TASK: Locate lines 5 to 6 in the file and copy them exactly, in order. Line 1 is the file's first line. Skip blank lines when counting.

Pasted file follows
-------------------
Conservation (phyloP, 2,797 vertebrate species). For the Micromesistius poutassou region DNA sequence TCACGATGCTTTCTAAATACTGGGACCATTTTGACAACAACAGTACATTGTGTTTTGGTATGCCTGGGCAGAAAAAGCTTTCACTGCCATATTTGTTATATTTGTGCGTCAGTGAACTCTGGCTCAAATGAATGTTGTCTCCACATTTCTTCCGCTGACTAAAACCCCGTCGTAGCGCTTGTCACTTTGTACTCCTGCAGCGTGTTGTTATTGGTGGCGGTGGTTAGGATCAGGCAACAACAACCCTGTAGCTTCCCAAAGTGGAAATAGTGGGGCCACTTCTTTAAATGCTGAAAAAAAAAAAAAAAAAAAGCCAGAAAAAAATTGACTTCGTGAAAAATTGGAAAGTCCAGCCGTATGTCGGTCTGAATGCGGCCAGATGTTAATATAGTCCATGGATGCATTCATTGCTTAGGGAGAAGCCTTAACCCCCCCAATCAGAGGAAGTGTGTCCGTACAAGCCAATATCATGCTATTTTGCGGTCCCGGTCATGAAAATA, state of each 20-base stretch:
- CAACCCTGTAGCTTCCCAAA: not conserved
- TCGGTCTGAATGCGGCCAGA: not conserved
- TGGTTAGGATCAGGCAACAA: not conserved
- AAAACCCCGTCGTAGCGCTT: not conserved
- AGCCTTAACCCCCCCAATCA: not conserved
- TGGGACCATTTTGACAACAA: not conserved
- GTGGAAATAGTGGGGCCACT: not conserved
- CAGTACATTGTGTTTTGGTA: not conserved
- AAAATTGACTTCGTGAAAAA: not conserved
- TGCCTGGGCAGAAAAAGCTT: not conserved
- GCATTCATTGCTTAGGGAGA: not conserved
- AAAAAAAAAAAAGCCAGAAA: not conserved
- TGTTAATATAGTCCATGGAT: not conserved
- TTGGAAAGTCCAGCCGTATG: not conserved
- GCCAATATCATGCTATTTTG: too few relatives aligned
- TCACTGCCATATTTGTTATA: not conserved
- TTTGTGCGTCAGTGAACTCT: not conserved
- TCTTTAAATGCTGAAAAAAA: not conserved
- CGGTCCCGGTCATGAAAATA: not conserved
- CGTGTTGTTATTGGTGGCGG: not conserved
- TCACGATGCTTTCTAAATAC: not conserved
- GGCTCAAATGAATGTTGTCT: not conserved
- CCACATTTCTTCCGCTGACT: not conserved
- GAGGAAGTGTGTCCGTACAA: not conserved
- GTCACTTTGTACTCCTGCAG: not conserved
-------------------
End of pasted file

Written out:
- AAAACCCCGTCGTAGCGCTT: not conserved
- AGCCTTAACCCCCCCAATCA: not conserved